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China created court to enforce IP cases
Updated: 2006-03-10 15:06

China has created a special court to prosecute product piracy cases, a government spokesman said Friday, amid demands for Beijing to step up action against rampant illegal copying of movies, music, software and other goods.

The supreme court has named a Judicial Court of Intellectual Property to handle such cases nationwide, court spokesman Sun Huapu said at a news conference held during the annual meeting of China's parliament.

China is regarded as the world's top producer of illegally copied goods, and the United States and other trading partners say the problem is getting worse despite repeated government crackdowns.

Last year China's courts convicted 741 people in 505 criminal product piracy cases, Sun said. He didn't say what penalties they received or give figures for the previous year.

Courts handled 16,453 civil cases of intellectual property rights violations in 2005, up more than 20 percent from the previous year, Sun said.

US officials say Chinese copying of goods such as software, golf clubs, Hollywood movies and heart medications costs legitimate producers worldwide up to US$50 billion (euro40 billion) a year in lost potential sales.

Jiang Zhipei, a supreme court judge who handles product piracy cases, defended China's enforcement measures and called on foreign companies to help get cases to court.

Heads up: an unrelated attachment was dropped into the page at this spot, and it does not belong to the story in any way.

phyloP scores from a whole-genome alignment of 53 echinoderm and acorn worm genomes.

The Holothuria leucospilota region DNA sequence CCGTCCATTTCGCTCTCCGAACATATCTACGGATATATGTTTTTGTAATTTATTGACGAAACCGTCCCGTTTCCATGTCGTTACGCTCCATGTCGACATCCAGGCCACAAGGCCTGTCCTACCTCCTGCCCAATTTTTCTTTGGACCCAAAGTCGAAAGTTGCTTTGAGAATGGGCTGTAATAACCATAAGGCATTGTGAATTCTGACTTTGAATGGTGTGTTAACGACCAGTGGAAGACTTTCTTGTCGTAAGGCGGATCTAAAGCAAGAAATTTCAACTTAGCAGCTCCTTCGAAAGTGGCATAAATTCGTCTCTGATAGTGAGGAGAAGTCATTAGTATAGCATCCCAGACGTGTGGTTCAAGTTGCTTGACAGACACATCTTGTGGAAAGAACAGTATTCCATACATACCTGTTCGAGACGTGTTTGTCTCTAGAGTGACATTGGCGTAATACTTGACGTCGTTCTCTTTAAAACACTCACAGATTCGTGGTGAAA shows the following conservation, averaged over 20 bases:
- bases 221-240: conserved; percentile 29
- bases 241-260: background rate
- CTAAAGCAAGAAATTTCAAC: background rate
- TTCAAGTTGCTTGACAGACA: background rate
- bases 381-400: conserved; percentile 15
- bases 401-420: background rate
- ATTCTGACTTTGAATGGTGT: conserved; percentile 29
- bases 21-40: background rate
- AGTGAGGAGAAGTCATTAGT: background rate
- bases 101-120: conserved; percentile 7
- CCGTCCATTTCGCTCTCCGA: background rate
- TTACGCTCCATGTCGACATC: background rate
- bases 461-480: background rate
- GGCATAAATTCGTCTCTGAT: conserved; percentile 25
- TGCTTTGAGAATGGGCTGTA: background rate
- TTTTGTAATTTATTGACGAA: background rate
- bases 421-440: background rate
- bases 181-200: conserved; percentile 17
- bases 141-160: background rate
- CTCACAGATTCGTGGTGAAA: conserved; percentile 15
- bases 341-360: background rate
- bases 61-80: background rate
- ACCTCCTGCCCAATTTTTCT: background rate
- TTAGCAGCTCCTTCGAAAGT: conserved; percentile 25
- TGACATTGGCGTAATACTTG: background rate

"If we don't get them into the courts, we can't judge them," he said.

Some 95 percent of product piracy cases involve violations against Chinese companies, with only about 5 percent stemming from complaints from foreign companies, Jiang said.

"So it's a strange phenomenon that foreign governments, and some US congressmen, have made very strong complaints about this," he said.

Sun said authorities have launched a Web site to publicize product piracy cases - possibly a strategy to use the threat of public shaming to deter pirates.

"We shall reform and perfect the legal system and work mechanism relating to intellectual property," he said, without giving details of other planned changes.

Pirated goods are readily available in shops throughout the country despite repeated crackdowns.

A US trade envoy who visited China this month said the problem was getting worse.
It wasn't immediately clear whether the changes announced by Sun would satisfy Washington's demands.

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